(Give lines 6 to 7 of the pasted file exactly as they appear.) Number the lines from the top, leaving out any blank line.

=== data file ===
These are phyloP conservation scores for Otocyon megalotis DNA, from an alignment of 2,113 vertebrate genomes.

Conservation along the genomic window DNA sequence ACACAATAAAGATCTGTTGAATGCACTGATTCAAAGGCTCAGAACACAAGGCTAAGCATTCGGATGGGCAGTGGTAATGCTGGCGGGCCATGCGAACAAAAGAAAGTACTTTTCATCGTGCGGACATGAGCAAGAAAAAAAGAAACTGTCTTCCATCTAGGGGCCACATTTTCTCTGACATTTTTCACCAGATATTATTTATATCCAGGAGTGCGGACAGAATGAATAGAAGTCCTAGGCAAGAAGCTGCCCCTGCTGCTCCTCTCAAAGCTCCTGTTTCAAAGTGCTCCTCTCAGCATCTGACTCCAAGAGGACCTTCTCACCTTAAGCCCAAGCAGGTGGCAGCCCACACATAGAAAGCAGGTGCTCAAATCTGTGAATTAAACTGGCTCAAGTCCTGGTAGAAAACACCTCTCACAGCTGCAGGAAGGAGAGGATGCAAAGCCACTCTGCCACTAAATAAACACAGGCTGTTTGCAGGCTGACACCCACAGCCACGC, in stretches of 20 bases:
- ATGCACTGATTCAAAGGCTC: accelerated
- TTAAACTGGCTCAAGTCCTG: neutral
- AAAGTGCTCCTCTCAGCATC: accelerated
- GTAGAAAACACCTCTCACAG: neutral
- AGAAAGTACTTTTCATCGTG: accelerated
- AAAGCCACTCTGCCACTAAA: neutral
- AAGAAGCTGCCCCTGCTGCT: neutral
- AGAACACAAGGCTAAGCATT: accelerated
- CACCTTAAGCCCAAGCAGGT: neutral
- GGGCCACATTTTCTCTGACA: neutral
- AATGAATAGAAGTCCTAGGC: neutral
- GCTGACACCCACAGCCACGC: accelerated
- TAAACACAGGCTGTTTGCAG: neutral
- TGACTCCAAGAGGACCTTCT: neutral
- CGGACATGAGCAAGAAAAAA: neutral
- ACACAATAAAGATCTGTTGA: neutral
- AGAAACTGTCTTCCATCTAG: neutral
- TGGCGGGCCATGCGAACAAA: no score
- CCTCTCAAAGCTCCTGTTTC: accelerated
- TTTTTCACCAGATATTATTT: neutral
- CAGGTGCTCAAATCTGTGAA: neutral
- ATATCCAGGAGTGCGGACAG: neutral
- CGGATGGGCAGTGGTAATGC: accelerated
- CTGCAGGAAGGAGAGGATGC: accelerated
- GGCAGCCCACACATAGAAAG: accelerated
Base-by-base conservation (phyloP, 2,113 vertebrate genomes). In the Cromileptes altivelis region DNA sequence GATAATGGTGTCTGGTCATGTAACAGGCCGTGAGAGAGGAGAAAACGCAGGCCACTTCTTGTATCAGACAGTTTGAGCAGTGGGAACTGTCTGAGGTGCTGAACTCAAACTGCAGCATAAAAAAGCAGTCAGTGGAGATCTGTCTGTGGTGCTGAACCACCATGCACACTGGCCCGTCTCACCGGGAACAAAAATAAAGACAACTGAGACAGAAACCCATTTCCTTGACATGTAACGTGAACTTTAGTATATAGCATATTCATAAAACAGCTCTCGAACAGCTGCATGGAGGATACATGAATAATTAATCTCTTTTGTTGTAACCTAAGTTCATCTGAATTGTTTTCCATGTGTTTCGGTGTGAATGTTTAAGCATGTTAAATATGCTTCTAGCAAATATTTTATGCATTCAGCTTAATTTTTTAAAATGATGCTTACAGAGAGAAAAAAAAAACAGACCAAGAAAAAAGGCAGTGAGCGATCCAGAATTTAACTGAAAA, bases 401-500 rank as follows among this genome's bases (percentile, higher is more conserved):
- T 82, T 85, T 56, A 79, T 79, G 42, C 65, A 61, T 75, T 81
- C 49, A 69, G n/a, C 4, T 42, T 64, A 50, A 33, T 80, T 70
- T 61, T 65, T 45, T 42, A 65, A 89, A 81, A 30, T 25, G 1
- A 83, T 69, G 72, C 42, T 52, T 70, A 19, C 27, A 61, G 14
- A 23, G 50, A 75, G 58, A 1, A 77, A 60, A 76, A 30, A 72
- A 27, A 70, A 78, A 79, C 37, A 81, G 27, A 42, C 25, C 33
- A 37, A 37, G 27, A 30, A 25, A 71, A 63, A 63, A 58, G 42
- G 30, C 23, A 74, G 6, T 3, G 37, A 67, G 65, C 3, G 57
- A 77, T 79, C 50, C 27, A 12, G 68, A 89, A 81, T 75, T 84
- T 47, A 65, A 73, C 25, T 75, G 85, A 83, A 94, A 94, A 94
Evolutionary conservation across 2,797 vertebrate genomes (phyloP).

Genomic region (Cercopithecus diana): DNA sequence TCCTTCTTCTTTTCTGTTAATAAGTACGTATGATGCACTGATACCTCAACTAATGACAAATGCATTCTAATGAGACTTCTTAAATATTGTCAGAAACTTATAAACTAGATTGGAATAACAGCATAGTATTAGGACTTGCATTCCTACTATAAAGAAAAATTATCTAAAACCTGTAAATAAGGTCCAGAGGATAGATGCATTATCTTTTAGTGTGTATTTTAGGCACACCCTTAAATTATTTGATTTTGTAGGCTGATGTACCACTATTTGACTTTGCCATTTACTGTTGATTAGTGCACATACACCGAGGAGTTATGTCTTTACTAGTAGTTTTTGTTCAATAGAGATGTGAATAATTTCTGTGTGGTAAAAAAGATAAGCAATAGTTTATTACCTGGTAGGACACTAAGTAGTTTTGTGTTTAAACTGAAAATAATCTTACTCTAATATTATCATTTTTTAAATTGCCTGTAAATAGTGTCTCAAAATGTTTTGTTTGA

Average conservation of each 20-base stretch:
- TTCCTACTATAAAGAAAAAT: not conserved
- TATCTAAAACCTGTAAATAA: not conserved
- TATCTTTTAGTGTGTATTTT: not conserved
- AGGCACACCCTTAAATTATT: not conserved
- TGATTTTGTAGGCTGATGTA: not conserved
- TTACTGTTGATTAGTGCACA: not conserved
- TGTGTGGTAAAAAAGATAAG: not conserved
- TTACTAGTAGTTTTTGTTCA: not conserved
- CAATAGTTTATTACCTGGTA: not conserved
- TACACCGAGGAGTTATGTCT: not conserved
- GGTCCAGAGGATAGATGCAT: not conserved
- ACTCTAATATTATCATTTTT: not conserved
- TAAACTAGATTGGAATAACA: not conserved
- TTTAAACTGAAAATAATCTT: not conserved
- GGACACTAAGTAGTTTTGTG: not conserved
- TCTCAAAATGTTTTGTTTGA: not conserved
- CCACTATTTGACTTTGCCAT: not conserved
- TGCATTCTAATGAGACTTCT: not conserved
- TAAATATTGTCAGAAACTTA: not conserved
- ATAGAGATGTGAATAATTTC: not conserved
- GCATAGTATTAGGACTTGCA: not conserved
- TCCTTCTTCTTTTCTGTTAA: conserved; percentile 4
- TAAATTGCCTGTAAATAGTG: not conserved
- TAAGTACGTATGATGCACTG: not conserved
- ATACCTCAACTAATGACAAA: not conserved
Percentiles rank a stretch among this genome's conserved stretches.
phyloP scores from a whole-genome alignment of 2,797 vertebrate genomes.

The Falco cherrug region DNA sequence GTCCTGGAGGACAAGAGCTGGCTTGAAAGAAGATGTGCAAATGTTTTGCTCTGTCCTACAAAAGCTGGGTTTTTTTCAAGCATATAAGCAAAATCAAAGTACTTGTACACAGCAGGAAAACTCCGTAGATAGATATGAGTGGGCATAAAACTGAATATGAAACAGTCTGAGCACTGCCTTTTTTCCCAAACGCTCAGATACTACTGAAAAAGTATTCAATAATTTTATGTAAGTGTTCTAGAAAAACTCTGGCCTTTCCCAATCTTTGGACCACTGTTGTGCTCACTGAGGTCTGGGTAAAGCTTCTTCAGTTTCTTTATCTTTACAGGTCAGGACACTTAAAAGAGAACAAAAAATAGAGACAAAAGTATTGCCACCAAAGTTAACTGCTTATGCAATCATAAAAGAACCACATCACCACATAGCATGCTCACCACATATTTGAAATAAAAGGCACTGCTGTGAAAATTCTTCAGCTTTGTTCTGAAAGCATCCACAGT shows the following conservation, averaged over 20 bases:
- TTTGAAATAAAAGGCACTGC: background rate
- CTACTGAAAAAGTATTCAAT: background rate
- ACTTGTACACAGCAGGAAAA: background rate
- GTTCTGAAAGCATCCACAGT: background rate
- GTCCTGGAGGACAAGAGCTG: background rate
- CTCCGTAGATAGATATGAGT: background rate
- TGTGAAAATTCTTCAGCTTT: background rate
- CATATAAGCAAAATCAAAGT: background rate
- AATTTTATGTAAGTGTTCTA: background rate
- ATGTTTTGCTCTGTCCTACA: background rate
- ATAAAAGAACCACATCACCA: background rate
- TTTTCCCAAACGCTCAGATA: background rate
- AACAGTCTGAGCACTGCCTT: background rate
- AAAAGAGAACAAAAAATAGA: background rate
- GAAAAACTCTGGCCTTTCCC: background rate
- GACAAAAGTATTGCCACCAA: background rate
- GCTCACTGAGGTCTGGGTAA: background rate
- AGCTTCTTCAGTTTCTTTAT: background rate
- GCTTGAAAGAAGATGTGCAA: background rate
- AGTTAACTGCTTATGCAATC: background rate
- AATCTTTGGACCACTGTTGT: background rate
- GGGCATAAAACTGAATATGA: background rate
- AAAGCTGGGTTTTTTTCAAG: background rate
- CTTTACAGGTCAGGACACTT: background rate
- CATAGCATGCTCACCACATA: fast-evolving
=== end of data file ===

- GTAGAAAACACCTCTCACAG: neutral
- AGAAAGTACTTTTCATCGTG: accelerated